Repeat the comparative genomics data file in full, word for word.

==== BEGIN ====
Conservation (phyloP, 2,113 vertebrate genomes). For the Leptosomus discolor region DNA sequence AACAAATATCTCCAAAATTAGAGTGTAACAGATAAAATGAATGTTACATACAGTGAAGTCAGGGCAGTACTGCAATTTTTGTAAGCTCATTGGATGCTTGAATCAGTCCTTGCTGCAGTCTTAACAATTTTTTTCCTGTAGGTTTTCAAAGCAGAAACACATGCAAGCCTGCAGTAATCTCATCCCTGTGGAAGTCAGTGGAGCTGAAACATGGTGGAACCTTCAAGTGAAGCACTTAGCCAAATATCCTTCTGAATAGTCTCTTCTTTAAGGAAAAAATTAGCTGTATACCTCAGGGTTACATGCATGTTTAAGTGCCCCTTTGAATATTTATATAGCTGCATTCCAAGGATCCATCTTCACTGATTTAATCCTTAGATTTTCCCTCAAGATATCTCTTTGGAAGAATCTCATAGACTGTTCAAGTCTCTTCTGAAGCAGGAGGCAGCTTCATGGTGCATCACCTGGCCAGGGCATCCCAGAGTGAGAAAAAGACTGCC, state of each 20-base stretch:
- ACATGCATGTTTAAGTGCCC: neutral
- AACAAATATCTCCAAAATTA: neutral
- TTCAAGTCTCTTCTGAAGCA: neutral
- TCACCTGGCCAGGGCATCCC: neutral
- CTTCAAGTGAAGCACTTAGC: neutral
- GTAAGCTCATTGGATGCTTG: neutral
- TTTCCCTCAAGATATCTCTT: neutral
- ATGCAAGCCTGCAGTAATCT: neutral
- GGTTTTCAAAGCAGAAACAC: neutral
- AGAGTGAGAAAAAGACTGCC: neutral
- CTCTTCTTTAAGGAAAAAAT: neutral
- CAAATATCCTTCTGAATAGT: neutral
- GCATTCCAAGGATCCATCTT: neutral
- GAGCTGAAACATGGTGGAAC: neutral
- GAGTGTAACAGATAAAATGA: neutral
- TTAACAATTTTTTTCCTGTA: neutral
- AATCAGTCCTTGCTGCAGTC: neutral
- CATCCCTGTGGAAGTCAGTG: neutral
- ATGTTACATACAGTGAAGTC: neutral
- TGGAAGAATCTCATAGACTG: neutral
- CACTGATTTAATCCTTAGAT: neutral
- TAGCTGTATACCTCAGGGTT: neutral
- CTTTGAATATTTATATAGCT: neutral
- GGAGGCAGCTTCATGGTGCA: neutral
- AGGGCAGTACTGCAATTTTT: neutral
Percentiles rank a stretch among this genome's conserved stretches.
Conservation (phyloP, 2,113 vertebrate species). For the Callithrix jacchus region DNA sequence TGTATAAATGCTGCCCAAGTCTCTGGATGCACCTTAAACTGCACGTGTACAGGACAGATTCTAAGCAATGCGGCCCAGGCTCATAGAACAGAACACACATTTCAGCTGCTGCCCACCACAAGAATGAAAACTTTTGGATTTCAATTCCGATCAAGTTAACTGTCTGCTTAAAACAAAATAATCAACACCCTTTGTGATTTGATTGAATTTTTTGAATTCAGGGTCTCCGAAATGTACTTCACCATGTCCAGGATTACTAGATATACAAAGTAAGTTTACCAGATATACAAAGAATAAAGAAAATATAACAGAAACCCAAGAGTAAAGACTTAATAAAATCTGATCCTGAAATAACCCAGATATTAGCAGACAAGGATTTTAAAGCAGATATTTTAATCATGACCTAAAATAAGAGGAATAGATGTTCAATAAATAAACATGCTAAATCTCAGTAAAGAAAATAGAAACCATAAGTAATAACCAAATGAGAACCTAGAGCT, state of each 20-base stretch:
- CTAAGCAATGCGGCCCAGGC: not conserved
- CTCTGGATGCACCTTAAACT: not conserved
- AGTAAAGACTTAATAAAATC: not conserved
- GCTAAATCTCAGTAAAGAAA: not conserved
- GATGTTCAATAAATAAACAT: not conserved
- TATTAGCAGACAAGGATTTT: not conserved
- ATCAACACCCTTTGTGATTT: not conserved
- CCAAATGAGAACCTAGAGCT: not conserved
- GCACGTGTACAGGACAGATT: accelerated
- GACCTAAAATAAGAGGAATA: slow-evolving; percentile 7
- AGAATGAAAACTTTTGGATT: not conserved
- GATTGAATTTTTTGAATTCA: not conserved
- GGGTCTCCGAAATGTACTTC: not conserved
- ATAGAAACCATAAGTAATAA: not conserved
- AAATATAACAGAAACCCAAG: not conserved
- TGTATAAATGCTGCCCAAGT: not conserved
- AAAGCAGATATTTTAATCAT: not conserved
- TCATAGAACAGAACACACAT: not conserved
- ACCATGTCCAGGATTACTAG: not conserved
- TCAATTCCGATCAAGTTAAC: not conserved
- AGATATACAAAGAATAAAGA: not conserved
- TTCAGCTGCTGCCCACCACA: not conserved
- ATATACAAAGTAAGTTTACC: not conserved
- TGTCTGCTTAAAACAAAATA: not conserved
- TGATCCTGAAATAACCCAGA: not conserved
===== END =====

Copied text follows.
Conservation (phyloP, 2,113 vertebrate genomes). For the Leptosomus discolor region DNA sequence AACAAATATCTCCAAAATTAGAGTGTAACAGATAAAATGAATGTTACATACAGTGAAGTCAGGGCAGTACTGCAATTTTTGTAAGCTCATTGGATGCTTGAATCAGTCCTTGCTGCAGTCTTAACAATTTTTTTCCTGTAGGTTTTCAAAGCAGAAACACATGCAAGCCTGCAGTAATCTCATCCCTGTGGAAGTCAGTGGAGCTGAAACATGGTGGAACCTTCAAGTGAAGCACTTAGCCAAATATCCTTCTGAATAGTCTCTTCTTTAAGGAAAAAATTAGCTGTATACCTCAGGGTTACATGCATGTTTAAGTGCCCCTTTGAATATTTATATAGCTGCATTCCAAGGATCCATCTTCACTGATTTAATCCTTAGATTTTCCCTCAAGATATCTCTTTGGAAGAATCTCATAGACTGTTCAAGTCTCTTCTGAAGCAGGAGGCAGCTTCATGGTGCATCACCTGGCCAGGGCATCCCAGAGTGAGAAAAAGACTGCC, state of each 20-base stretch:
- ACATGCATGTTTAAGTGCCC: neutral
- AACAAATATCTCCAAAATTA: neutral
- TTCAAGTCTCTTCTGAAGCA: neutral
- TCACCTGGCCAGGGCATCCC: neutral
- CTTCAAGTGAAGCACTTAGC: neutral
- GTAAGCTCATTGGATGCTTG: neutral
- TTTCCCTCAAGATATCTCTT: neutral
- ATGCAAGCCTGCAGTAATCT: neutral
- GGTTTTCAAAGCAGAAACAC: neutral
- AGAGTGAGAAAAAGACTGCC: neutral
- CTCTTCTTTAAGGAAAAAAT: neutral
- CAAATATCCTTCTGAATAGT: neutral
- GCATTCCAAGGATCCATCTT: neutral
- GAGCTGAAACATGGTGGAAC: neutral
- GAGTGTAACAGATAAAATGA: neutral
- TTAACAATTTTTTTCCTGTA: neutral
- AATCAGTCCTTGCTGCAGTC: neutral
- CATCCCTGTGGAAGTCAGTG: neutral
- ATGTTACATACAGTGAAGTC: neutral
- TGGAAGAATCTCATAGACTG: neutral
- CACTGATTTAATCCTTAGAT: neutral
- TAGCTGTATACCTCAGGGTT: neutral
- CTTTGAATATTTATATAGCT: neutral
- GGAGGCAGCTTCATGGTGCA: neutral
- AGGGCAGTACTGCAATTTTT: neutral
Percentiles rank a stretch among this genome's conserved stretches.
Conservation (phyloP, 2,113 vertebrate species). For the Callithrix jacchus region DNA sequence TGTATAAATGCTGCCCAAGTCTCTGGATGCACCTTAAACTGCACGTGTACAGGACAGATTCTAAGCAATGCGGCCCAGGCTCATAGAACAGAACACACATTTCAGCTGCTGCCCACCACAAGAATGAAAACTTTTGGATTTCAATTCCGATCAAGTTAACTGTCTGCTTAAAACAAAATAATCAACACCCTTTGTGATTTGATTGAATTTTTTGAATTCAGGGTCTCCGAAATGTACTTCACCATGTCCAGGATTACTAGATATACAAAGTAAGTTTACCAGATATACAAAGAATAAAGAAAATATAACAGAAACCCAAGAGTAAAGACTTAATAAAATCTGATCCTGAAATAACCCAGATATTAGCAGACAAGGATTTTAAAGCAGATATTTTAATCATGACCTAAAATAAGAGGAATAGATGTTCAATAAATAAACATGCTAAATCTCAGTAAAGAAAATAGAAACCATAAGTAATAACCAAATGAGAACCTAGAGCT, state of each 20-base stretch:
- CTAAGCAATGCGGCCCAGGC: not conserved
- CTCTGGATGCACCTTAAACT: not conserved
- AGTAAAGACTTAATAAAATC: not conserved
- GCTAAATCTCAGTAAAGAAA: not conserved
- GATGTTCAATAAATAAACAT: not conserved
- TATTAGCAGACAAGGATTTT: not conserved
- ATCAACACCCTTTGTGATTT: not conserved
- CCAAATGAGAACCTAGAGCT: not conserved
- GCACGTGTACAGGACAGATT: accelerated
- GACCTAAAATAAGAGGAATA: slow-evolving; percentile 7
- AGAATGAAAACTTTTGGATT: not conserved
- GATTGAATTTTTTGAATTCA: not conserved
- GGGTCTCCGAAATGTACTTC: not conserved
- ATAGAAACCATAAGTAATAA: not conserved
- AAATATAACAGAAACCCAAG: not conserved
- TGTATAAATGCTGCCCAAGT: not conserved
- AAAGCAGATATTTTAATCAT: not conserved
- TCATAGAACAGAACACACAT: not conserved
- ACCATGTCCAGGATTACTAG: not conserved
- TCAATTCCGATCAAGTTAAC: not conserved
- AGATATACAAAGAATAAAGA: not conserved
- TTCAGCTGCTGCCCACCACA: not conserved
- ATATACAAAGTAAGTTTACC: not conserved
- TGTCTGCTTAAAACAAAATA: not conserved
- TGATCCTGAAATAACCCAGA: not conserved